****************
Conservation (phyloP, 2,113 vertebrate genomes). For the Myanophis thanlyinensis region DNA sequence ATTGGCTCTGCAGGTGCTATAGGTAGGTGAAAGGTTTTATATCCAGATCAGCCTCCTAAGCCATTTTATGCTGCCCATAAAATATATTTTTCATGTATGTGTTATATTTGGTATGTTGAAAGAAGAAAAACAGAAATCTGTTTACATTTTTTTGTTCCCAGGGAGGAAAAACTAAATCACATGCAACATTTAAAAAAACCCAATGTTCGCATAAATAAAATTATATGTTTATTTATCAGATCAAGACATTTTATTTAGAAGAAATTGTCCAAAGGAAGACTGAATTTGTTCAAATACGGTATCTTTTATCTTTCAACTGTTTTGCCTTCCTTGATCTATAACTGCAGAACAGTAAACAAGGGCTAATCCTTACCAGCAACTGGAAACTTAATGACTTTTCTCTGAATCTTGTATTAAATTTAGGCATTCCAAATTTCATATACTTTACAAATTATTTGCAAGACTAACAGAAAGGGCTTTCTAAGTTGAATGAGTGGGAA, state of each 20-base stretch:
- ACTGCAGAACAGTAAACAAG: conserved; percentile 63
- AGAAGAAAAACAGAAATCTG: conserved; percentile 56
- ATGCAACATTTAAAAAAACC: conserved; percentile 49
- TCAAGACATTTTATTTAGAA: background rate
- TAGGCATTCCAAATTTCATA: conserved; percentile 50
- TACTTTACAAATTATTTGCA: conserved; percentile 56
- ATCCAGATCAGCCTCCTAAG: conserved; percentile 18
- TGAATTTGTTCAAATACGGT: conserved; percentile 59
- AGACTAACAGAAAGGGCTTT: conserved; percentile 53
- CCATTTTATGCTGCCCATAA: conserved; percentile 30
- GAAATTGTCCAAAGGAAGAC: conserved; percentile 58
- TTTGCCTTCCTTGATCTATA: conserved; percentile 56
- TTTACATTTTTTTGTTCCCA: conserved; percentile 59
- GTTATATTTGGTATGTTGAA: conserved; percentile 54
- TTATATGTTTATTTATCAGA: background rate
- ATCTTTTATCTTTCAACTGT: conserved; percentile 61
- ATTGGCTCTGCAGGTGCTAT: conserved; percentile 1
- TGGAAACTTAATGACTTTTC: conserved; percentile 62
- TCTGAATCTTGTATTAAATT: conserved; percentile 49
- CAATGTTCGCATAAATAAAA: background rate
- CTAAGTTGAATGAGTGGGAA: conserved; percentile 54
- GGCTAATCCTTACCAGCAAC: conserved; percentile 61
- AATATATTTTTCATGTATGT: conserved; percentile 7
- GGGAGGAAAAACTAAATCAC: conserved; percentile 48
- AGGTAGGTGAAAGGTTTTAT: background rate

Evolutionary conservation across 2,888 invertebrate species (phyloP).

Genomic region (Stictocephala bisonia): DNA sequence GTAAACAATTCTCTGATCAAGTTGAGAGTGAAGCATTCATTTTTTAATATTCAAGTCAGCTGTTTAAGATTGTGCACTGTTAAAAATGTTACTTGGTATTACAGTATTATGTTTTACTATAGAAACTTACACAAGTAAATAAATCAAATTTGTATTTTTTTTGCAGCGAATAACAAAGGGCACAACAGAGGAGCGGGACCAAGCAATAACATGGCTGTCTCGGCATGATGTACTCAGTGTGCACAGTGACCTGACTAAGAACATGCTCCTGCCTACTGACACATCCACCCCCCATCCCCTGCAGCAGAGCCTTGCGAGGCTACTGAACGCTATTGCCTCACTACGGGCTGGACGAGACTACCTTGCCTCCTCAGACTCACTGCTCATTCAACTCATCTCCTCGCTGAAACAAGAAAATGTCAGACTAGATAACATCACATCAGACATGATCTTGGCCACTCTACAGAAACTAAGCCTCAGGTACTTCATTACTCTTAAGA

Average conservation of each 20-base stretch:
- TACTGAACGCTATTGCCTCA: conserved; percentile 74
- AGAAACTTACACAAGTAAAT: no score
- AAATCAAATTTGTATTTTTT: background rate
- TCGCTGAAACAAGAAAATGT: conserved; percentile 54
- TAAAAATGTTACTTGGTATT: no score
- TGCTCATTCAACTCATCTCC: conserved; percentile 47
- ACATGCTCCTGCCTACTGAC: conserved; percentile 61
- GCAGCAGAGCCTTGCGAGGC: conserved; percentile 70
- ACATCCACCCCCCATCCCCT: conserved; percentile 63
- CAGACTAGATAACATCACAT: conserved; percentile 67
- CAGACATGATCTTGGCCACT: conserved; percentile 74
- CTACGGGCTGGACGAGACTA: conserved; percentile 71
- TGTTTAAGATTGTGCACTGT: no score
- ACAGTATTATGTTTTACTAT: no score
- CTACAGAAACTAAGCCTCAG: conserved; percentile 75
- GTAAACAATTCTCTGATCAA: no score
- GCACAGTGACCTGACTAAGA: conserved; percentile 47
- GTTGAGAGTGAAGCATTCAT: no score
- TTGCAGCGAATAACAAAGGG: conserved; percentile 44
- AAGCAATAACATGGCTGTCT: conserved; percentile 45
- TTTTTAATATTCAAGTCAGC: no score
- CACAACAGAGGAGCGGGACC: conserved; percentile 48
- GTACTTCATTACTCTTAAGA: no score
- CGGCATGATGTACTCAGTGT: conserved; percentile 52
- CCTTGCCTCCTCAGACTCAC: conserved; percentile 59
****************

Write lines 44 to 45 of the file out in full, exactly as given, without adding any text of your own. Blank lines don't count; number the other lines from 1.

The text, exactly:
- CTACAGAAACTAAGCCTCAG: conserved; percentile 75
- GTAAACAATTCTCTGATCAA: no score